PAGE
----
Freo's View


Posted in fremantle, housing, lifestyle, living by freoview on January 30, 2017

Fremantle resident Leanne McKenzie is passionate about Freo and alternative living and sees a need for innovative new ideas to deal with the fact that Fremantle is becoming more expensive and becoming less accessible to those on lower incomes.

Leanne believes that people who want to live in and be part of Fremantle should have diverse housing options available. She says “Fremantle is what it is because of passionate community minded people, so if this type of person wants to live here they should have access.“

She has years of experience with construction and renovations, and personal experience as owner builder renovating her Fremantle workers cottage on a very tight budget, and exactly how she needed it, but paying tribute to its humble origins.

Leanne says she took the decision to help the many others who struggle to get started extending and renovating their homes, and she has assembled an excellent team of designers, real estate professionals and trades to help guide others in taking the step.

“It is better reducing our ecological footprint, solar, thermal efficiencies etc. and upcycling our homes if practicable, rather than bowling over and starting from scratch.”

When Leanne McKenzie was told that her 90 sqm 3 bedroom home was too small for energy efficient hydronics systems, she decided to design one herself.

I want to equip people with the information and processes so they can make informed designs about their renovations, incorporating new technology and not spend big dollars if they are not precisely sure what they want. We don’t need BIG to live happy, we need quality spaces that enhance our lives and connect us to our neighbourhoods.

She is working to design a very special tiny house. “Mobility, ecological footprint, advanced technology is all part of our future for how we will live, but (re)connecting to our natural world, our neighbourhoods and communities is more important. This is what Fremantle does so well, and this should be accessible to all of us. “

For more detail contact for more information on tiny house initiatives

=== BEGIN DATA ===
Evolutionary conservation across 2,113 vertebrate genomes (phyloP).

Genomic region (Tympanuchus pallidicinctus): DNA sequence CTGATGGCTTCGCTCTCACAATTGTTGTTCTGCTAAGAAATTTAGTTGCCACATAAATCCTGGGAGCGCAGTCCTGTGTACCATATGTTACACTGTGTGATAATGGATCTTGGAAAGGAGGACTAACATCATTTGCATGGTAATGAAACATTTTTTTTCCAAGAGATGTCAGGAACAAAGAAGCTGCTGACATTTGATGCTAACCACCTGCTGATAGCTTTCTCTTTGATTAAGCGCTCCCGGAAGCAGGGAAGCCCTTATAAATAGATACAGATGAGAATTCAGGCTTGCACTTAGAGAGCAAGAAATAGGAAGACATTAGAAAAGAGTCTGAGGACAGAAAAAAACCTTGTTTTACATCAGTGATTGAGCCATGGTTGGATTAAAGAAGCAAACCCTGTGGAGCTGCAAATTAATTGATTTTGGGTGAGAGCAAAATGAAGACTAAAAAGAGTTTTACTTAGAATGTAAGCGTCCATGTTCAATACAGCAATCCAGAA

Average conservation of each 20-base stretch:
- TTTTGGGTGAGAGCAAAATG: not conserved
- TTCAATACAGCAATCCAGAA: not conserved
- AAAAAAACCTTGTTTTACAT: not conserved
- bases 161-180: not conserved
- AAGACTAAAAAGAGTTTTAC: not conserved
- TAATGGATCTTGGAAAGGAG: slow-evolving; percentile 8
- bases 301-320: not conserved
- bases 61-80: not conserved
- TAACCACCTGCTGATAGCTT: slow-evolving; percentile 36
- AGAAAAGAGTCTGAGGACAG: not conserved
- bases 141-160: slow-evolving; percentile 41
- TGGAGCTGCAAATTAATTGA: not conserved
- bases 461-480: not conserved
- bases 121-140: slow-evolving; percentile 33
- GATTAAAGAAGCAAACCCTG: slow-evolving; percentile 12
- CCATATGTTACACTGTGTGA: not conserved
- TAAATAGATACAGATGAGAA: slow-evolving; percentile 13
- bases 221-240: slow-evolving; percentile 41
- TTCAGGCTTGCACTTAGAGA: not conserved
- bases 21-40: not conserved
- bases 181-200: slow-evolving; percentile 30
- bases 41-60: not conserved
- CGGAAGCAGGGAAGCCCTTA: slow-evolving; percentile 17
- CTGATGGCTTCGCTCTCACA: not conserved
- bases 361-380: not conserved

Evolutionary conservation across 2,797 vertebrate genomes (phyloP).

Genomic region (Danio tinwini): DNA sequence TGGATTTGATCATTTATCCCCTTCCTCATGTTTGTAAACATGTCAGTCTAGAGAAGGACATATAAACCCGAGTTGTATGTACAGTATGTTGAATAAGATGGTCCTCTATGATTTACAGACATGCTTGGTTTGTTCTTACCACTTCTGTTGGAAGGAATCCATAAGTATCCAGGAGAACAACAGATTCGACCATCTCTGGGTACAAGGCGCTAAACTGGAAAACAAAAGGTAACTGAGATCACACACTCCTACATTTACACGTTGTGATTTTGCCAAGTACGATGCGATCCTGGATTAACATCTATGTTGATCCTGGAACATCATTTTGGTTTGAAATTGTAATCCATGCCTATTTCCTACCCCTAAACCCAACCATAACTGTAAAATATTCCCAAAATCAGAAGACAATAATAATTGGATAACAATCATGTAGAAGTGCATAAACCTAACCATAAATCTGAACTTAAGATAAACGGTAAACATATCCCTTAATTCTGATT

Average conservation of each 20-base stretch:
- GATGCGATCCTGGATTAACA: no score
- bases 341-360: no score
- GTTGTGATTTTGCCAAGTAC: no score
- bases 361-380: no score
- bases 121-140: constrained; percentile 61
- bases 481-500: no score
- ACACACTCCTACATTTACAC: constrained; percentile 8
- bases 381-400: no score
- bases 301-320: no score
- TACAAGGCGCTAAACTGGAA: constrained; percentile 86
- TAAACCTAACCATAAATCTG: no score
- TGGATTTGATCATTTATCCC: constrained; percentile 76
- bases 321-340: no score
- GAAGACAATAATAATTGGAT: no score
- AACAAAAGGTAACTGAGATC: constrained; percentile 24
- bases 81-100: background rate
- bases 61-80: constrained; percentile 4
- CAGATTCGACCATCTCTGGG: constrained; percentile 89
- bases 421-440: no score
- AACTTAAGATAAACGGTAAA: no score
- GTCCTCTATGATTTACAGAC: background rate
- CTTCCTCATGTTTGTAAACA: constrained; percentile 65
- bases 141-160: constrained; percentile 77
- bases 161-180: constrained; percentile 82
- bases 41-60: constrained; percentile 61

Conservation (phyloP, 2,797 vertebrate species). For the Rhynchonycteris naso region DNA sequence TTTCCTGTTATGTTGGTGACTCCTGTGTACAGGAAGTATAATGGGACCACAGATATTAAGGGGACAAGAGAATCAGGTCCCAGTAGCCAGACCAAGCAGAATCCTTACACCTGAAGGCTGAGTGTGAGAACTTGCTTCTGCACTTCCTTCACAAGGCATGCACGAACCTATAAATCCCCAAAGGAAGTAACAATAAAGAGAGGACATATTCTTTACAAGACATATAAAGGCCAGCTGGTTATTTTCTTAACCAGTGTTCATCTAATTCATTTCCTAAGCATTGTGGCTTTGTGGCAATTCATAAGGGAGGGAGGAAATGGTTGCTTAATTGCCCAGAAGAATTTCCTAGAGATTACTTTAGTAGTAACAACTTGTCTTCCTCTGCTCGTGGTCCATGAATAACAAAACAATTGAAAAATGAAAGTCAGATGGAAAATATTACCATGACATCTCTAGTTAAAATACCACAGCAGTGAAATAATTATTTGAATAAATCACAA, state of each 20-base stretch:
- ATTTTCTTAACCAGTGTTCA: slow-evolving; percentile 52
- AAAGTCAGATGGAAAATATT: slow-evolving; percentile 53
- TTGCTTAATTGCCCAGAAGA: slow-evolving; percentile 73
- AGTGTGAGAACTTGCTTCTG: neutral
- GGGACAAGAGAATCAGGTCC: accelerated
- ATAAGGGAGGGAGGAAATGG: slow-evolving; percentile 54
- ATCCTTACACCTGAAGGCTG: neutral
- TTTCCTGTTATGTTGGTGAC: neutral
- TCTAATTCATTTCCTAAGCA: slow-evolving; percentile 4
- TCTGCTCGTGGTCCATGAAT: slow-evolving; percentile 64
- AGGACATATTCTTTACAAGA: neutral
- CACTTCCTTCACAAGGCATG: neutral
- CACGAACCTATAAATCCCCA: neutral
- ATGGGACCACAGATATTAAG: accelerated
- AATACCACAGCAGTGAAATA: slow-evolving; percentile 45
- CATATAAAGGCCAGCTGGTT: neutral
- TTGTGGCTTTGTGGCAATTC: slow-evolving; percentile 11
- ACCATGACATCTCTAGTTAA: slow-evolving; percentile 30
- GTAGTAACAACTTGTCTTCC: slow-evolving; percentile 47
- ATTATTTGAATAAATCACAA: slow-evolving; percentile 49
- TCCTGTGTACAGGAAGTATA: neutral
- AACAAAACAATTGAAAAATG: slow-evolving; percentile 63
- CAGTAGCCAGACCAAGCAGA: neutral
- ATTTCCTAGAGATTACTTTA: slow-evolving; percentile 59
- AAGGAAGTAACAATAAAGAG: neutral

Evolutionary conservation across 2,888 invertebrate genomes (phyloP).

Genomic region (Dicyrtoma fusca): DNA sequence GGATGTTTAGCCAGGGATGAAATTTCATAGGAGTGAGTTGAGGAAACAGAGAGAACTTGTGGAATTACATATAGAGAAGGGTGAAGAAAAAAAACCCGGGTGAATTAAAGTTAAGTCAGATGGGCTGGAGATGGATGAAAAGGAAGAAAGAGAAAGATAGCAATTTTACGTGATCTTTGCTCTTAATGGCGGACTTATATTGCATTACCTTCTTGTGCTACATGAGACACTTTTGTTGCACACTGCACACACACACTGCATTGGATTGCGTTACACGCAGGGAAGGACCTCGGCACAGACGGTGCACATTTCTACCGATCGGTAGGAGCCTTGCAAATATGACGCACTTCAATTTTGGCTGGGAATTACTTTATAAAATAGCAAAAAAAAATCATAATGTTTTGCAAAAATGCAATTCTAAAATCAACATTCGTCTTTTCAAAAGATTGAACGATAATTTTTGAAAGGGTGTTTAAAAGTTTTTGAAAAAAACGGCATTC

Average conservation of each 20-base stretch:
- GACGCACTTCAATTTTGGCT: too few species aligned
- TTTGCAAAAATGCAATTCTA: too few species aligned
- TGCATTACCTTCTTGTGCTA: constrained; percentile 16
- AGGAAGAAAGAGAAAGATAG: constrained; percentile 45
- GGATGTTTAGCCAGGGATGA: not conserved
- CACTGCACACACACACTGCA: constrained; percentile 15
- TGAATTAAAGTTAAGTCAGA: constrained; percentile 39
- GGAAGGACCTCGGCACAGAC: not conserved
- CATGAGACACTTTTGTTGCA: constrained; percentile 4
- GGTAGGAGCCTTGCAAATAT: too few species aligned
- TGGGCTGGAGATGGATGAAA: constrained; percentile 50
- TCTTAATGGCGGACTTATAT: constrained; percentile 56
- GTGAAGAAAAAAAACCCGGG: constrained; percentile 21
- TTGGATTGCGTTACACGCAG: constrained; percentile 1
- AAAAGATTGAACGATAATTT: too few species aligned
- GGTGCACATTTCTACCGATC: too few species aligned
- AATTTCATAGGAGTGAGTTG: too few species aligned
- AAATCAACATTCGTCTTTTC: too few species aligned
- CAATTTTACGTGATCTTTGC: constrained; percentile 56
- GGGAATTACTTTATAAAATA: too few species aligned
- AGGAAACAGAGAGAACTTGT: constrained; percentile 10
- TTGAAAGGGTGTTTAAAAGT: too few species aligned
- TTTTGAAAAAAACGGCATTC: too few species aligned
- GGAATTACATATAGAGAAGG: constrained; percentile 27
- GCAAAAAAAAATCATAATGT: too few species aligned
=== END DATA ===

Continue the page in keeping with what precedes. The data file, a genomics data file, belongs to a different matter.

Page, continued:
The intention of the City of Fremantle to outsource the management of the Walyalup Aboriginal Cultural Centre(WACC) at Arthur Head is questionable as reports to Council suggest the centre won’t be financially viable in its current location.

I believe it is fair to say that WACC has been a disappointment as it has neither created an Aboriginal experience for overseas tourists, nor created a community centre for the local Whadjuk Noongar people.

An investigation by Dr Bryn Roberts of the KOYA Aboriginal Cooperation into the feasibility of WACC should be considered before handing over the centre to an organisation that will require City of Fremantle financial support for up to five years.

Dr Roberts refers quite often in his report to a business model of April 2013 by Urban Aesthetics that states that viable management of WACC would need to create $ 200,000 income a year to cover expenditure.

Urban Aesthetics also recommended J Shed as a better location for an Aboriginal centre than a small Pilot’s Cottage at Captain’s Lane, as the cottages were places to live and sleep and not fit for the purpose of an Aboriginal centre. UA also believed the closeness to the Roundhouse was unacceptable because of its history.

J Shed would provide a more flexible space with higher visibility to attract more visitors and would also be easier for parking and dropping off Aboriginal Elders, UA states.

Dr Bryn Roberts writes that this history is relevant to the report as KOYA cannot see the Walyalup Cultural Centre become financially viable over the next ten years(if ever) in its current location.

I believe it would be remiss of the City to invest ratepayers’ money into WACC when expert advise it that it is in the wrong location and won’t succeed there. I warned about this when the city was contemplating to start WACC at Arthur Head, initially in the cottage at number 11 Captain’s Lane that was occupied by the Fremantle Society.

If the proposed tavern at J Shed by Sunset Events does not get approval of the State Administrative Tribunal the City of Fremantle should seriously consider moving WACC to the number 1 studio there, invest in building a cafe with outdoor deck and Aboriginal art gallery to create income. The large outdoor space is also very suitable for Aboriginal events and even the Wardarnji Aboriginal Festival during the Fremantle Festival.

It is not good enough for the City to realise the WACC is not working in its present form and its present location and shift finding solutions for it to a private or community organisation. What needs to happen first is for the City in collaboration with Noongar elders to create a long-term concept for WACC and decide if it even should be moved to a more central location in the CBD.

Roel Loopers

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